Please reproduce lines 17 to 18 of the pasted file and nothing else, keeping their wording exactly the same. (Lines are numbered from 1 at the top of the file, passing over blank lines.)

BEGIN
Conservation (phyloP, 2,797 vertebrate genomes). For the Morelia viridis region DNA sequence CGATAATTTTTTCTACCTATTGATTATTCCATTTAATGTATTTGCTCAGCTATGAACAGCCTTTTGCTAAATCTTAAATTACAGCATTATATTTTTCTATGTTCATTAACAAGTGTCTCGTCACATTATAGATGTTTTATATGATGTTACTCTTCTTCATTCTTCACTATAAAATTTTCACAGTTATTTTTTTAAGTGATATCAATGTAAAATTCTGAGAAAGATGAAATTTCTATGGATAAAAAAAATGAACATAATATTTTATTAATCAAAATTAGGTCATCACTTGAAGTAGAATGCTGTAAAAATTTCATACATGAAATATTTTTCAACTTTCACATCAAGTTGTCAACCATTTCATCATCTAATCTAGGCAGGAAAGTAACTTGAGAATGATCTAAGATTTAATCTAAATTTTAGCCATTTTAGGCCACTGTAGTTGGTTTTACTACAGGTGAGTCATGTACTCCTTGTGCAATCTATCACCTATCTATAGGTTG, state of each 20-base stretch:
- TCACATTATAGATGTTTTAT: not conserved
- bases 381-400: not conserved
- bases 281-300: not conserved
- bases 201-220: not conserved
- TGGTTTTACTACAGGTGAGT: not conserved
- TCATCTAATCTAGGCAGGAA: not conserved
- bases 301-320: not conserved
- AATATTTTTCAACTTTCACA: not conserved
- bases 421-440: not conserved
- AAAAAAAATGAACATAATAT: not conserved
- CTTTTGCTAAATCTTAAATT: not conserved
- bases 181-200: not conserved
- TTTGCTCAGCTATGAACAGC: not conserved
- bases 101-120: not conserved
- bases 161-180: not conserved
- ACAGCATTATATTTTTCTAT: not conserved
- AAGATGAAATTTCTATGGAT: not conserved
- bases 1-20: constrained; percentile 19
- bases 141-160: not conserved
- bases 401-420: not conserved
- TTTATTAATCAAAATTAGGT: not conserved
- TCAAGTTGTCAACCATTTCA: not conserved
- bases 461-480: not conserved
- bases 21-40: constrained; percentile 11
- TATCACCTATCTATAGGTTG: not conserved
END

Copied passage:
- ACAGCATTATATTTTTCTAT: not conserved
- AAGATGAAATTTCTATGGAT: not conserved